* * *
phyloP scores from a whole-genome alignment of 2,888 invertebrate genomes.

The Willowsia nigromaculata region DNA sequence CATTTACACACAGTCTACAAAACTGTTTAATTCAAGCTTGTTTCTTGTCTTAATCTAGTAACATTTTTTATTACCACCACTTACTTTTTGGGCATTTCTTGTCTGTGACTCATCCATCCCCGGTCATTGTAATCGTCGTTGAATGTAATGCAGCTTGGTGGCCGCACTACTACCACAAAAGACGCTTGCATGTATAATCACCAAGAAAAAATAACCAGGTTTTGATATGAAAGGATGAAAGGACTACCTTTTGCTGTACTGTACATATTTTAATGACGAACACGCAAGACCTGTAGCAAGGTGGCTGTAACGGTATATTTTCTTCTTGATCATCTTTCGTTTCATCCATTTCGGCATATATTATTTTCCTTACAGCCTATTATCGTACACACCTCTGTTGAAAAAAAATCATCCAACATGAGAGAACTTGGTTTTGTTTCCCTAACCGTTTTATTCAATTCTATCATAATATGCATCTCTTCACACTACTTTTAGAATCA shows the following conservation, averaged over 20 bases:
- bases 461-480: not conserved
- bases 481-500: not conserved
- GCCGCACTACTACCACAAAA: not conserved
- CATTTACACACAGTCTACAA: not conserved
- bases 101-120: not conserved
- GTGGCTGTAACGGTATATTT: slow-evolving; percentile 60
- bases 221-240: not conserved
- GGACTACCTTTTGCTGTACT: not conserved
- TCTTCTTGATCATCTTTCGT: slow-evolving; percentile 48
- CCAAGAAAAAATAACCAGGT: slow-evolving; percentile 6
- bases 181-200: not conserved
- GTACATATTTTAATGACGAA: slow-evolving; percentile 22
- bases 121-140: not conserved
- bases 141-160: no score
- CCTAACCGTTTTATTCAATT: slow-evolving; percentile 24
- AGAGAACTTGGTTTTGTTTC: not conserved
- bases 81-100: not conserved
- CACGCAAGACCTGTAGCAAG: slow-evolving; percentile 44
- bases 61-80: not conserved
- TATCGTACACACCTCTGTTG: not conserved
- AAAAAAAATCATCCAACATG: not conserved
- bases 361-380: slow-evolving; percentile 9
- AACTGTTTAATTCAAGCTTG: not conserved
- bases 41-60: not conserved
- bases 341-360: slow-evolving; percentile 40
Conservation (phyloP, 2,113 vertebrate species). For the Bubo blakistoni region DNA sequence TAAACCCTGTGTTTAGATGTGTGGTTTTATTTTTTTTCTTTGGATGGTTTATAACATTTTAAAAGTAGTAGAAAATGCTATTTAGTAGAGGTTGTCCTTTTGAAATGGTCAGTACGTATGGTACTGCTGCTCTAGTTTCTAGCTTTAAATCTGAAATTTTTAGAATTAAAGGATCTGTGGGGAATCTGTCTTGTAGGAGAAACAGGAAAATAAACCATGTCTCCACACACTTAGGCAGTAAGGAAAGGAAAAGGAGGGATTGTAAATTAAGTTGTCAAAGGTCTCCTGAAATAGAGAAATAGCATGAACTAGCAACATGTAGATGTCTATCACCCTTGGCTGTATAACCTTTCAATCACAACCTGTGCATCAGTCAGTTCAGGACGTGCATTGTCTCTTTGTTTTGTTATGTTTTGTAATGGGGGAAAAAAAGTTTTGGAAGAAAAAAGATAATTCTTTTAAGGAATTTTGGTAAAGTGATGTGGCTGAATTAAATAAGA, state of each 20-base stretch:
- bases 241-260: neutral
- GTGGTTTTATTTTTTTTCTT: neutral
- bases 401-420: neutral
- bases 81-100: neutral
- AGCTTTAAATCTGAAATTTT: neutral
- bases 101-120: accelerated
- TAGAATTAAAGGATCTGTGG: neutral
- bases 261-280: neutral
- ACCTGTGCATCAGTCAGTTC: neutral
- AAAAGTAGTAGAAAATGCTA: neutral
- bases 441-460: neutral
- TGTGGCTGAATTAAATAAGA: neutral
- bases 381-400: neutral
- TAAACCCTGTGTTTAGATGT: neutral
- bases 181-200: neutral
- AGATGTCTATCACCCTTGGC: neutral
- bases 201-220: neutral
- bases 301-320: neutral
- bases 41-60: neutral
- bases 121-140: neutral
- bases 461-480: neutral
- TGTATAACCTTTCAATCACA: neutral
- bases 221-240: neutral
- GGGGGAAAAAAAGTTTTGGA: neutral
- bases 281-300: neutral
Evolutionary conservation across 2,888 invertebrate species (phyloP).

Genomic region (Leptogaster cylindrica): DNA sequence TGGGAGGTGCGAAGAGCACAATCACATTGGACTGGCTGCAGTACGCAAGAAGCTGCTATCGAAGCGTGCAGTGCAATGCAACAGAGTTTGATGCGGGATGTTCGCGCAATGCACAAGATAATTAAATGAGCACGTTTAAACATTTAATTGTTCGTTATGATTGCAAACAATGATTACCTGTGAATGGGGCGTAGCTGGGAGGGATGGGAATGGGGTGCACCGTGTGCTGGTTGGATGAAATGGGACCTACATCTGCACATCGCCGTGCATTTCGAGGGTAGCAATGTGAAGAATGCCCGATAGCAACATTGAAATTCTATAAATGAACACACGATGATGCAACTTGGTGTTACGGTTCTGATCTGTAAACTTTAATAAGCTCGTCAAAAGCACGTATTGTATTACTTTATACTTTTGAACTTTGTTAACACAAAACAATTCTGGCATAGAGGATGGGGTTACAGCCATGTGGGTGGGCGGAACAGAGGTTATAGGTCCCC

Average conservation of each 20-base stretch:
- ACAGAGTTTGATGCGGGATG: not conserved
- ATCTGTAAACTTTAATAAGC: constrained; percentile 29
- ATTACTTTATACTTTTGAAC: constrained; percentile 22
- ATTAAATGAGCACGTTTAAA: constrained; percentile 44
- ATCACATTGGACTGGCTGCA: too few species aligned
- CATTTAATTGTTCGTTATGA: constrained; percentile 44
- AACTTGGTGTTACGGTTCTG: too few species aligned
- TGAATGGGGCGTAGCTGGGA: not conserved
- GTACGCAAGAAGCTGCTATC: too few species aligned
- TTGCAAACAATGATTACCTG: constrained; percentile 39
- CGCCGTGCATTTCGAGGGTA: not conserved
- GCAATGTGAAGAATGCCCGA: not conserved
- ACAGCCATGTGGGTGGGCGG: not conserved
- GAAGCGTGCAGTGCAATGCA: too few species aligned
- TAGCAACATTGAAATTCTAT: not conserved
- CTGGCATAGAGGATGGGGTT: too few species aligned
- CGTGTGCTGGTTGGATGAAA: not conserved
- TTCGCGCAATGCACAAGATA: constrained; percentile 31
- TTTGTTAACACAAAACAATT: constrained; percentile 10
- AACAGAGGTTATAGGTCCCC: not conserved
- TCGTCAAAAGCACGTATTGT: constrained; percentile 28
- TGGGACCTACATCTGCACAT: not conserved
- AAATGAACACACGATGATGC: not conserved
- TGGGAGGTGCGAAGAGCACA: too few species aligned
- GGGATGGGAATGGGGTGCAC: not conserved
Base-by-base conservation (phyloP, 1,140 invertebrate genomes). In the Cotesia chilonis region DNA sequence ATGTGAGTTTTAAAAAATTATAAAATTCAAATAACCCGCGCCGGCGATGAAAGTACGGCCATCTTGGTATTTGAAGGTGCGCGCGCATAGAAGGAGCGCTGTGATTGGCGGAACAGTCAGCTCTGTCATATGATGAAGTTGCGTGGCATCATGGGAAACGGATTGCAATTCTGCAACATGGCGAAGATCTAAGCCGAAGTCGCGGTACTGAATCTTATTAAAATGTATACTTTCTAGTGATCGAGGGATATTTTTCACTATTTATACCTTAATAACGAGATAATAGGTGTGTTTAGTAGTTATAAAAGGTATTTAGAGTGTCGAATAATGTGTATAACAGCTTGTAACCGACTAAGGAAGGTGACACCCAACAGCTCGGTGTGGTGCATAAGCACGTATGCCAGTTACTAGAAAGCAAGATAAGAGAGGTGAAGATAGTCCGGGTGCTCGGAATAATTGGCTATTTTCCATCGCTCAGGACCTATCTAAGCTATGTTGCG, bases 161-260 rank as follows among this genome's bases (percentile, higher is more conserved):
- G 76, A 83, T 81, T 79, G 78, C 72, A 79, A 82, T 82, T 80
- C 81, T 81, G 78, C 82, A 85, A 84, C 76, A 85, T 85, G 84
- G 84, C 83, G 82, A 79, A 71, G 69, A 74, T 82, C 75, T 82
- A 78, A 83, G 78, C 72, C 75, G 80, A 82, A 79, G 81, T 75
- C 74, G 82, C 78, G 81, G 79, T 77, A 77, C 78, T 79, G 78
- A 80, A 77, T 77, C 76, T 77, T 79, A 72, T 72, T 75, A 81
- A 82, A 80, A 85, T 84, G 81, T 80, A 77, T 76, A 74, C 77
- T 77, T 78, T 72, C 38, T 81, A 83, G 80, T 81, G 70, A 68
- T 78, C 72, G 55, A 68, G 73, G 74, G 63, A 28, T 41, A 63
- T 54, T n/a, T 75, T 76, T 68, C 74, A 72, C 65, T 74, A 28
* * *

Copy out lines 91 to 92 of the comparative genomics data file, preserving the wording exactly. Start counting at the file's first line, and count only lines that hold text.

- T 78, C 72, G 55, A 68, G 73, G 74, G 63, A 28, T 41, A 63
- T 54, T n/a, T 75, T 76, T 68, C 74, A 72, C 65, T 74, A 28